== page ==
Consumers' attention to prices, particularly those of discretionary goods, would encourage demand for the low-cost clothing offered by fast fashion. This environment will also support the growth of the second-hand market, which is also supported by the greater sensitivity of some consumers to environmental and social concerns. The clothing retail sector has seen the development of specialist shops and online platforms such as Vinted. While the expansion of the second-hand market may appear to be detrimental for new clothing sales, it can in fact further support “fast fashion”. Income from the sale of used clothes enables retailers to maintain their consumption of new clothes, thus supporting the daily release of thousands of new products offered by the new generation of "fast fashion" players, sometimes called "ultra-fast fashion", such as Temu or Shein. Their success is increasingly threatening traditional fast fashion manufacturers, such as H&M, whose new CEO announced in early 2024 that he was preparing a plan to react more quickly to new trends. This enthusiasm for this segment runs counter to a growing interest in more responsible and environmentally friendly clothing production, which offers fewer items at generally more expensive prices.

Uneven growth in demand for different textiles

However, the opposition between fast fashion and responsible clothing production is not absolute. Aware of consumers' growing interest in these issues, fashion brands, including fast fashion brands, are incorporating environmental and social considerations into their strategies. H&M, for example, aims to use 50% recycled materials by 2030. As a result, although demand for textiles will remain fragile overall in 2024, certain segments such as recycled fibres (7.9% of textile fibre production in 2022) and garments made from them may prove more resilient. This trend will continue in the longer term, also be encouraged by government initiatives. China has set itself the target of recycling a quarter of textile waste into new fibres by 2025 (up from 20% in 2020). The European Union, for its part, plans to require all its member states to set up a system for the separate collection of textile waste with a view to reuse and recycling. In the short term, this will represent a cost for clothing brands and retailers in the area, who will have to contribute to the cost of setting up the system.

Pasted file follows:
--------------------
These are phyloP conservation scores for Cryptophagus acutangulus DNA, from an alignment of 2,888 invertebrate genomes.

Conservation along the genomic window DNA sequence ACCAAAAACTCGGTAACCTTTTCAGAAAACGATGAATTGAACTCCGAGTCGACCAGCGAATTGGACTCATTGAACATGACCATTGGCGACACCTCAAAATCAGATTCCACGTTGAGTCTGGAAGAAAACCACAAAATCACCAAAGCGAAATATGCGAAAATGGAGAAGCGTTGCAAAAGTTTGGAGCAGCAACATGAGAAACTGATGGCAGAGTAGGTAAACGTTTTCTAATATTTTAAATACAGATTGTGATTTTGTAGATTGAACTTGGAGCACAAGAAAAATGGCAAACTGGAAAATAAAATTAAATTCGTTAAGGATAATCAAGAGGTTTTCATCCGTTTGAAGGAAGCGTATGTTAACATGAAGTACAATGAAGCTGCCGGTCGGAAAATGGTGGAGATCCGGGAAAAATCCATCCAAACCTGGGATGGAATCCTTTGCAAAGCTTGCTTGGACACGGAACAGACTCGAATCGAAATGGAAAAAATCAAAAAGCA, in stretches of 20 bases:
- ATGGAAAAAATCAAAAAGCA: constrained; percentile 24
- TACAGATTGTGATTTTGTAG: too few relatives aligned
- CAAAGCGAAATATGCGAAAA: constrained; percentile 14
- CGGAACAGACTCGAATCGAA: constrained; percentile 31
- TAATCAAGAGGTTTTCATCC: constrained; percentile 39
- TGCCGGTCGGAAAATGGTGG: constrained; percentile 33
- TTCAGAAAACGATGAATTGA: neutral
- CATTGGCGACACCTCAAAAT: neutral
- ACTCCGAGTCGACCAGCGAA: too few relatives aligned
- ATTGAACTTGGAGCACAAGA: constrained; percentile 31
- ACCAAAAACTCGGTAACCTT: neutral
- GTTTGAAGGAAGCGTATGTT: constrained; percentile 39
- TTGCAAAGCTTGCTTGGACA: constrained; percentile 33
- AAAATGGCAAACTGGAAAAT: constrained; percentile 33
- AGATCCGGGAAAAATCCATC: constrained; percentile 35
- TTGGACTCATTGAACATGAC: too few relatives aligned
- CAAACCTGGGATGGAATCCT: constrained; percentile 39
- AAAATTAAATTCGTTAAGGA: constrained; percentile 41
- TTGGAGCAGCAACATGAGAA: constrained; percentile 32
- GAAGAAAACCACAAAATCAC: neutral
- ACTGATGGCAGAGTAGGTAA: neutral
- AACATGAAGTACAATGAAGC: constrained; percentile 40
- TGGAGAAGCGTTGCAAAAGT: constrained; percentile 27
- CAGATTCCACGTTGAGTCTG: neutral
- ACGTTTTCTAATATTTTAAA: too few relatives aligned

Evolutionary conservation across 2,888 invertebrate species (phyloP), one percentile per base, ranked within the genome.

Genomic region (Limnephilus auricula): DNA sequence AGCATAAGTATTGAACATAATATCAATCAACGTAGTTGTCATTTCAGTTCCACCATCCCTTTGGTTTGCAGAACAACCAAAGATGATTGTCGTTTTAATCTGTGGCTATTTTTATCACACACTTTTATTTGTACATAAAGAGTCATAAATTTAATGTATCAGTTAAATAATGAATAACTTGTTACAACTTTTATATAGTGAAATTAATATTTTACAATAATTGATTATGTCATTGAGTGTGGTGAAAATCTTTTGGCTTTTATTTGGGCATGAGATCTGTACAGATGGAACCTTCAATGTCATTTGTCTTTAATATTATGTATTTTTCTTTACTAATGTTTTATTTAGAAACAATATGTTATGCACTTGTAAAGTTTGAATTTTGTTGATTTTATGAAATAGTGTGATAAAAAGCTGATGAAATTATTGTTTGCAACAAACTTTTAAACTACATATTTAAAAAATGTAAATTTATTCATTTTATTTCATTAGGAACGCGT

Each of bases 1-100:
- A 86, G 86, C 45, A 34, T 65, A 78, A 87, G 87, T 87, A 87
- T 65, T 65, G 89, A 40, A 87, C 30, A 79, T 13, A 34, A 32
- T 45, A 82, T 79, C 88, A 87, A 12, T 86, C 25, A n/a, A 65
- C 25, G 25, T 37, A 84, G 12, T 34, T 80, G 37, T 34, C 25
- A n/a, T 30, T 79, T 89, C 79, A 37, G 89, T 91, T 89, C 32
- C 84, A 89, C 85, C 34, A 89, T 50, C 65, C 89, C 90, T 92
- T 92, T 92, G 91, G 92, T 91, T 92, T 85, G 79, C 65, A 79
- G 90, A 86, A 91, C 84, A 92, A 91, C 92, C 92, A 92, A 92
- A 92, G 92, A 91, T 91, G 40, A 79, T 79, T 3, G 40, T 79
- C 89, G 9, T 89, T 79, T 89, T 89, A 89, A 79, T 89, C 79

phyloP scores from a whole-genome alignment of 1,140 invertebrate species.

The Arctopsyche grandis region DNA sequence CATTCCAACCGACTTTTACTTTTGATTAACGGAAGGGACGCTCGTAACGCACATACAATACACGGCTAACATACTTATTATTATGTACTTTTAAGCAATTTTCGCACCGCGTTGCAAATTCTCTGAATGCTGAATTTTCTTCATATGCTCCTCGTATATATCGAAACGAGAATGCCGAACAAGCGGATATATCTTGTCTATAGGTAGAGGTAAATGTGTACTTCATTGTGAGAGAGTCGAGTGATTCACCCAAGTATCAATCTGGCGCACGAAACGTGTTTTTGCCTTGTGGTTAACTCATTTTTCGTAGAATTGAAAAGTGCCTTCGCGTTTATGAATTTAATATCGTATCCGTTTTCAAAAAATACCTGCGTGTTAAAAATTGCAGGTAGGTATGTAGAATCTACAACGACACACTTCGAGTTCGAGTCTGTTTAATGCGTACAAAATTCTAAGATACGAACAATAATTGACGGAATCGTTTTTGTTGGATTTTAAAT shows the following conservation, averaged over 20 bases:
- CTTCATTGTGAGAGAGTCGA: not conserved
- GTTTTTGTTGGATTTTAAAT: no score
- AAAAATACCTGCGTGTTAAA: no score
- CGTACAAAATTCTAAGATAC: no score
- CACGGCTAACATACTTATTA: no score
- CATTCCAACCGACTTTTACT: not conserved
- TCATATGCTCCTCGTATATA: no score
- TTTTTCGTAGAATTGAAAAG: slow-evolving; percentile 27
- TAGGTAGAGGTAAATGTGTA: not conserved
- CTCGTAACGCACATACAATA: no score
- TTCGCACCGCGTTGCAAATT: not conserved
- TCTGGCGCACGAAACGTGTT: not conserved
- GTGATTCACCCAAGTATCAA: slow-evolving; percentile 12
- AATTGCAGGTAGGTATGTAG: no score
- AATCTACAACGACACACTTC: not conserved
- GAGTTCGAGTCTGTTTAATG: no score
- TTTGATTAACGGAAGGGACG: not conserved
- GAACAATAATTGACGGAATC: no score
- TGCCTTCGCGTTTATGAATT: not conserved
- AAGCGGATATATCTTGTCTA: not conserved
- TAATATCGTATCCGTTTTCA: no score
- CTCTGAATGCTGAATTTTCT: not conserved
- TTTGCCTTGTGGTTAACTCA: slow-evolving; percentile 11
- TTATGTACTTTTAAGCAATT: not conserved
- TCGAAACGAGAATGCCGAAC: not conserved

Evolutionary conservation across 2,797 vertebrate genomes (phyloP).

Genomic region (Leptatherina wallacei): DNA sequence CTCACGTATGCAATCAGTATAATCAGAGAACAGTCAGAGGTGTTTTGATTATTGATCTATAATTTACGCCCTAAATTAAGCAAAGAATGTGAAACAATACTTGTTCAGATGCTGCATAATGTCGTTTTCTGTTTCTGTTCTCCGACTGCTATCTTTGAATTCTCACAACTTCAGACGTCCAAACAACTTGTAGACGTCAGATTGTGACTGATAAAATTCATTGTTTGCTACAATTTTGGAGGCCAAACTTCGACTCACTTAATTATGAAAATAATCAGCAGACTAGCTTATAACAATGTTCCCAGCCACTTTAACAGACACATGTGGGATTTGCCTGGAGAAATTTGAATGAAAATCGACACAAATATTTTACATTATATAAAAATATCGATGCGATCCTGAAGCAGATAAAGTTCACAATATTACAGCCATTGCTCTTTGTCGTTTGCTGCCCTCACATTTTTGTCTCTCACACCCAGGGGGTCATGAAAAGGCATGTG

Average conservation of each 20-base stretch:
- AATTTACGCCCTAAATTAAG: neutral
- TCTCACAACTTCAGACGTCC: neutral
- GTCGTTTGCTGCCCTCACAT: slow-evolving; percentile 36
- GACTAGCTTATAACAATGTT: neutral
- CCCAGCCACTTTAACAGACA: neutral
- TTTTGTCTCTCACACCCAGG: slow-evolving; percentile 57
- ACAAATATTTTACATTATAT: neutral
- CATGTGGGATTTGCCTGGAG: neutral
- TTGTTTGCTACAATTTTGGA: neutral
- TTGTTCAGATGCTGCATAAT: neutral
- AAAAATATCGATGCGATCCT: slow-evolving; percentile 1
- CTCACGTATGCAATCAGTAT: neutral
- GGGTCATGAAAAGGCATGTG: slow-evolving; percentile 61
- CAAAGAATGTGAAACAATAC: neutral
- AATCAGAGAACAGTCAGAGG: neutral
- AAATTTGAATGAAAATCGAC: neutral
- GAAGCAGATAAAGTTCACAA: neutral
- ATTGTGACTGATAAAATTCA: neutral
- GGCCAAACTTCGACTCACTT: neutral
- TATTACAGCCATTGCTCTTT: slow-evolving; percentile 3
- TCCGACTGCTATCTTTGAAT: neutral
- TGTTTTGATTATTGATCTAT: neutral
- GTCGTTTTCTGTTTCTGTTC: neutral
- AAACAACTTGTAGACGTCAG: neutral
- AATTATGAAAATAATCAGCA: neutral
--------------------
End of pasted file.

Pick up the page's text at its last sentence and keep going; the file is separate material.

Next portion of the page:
In the same vein, natural and man-made fibres (28.6% and 6.3% respectively of global textile fibre production in 20223) are likely to be in greater demand than synthetic fibres. Although man-made fibres are produced using chemical processes, they are derived from natural materials - mainly wood. Furthermore, their production does not require the use of pesticides, insecticides, or large quantities of water, as is the case with cotton. This may explain why exports of man-made fibres rose by 8.3% in 2022, compared with a fall of 0.6% for synthetic fibres. The main exporters of these fibres, – China (30% in 2022), the United States (17%) and Indonesia (16%) – could therefore benefit. That said, growing environmental awareness will also drive concerns about deforestation, to which man-made fibre production may contribute. The European regulation on deforestation, which will ban the import of products linked to deforestation from 30 December 2024, could therefore affect certain artificial textiles.

Beyond the ecological issues, some technical textiles used in the medical field, where demand is not vulnerable to the economic cycle, show relatively positive prospects. The same is true of specialised textiles and clothing for sports (approximately 20% of clothing and footwear sales in 2022) and outdoor activities (breathable materials, waterproofs, etc.), due to the popularity of these activities among consumers since the pandemic. In contrast, the outlook for indoor textiles (the second most important use of textile fibres after clothing) will remain weak, with a construction sector still marked by restrictive monetary policy in Western countries and a property crisis in China.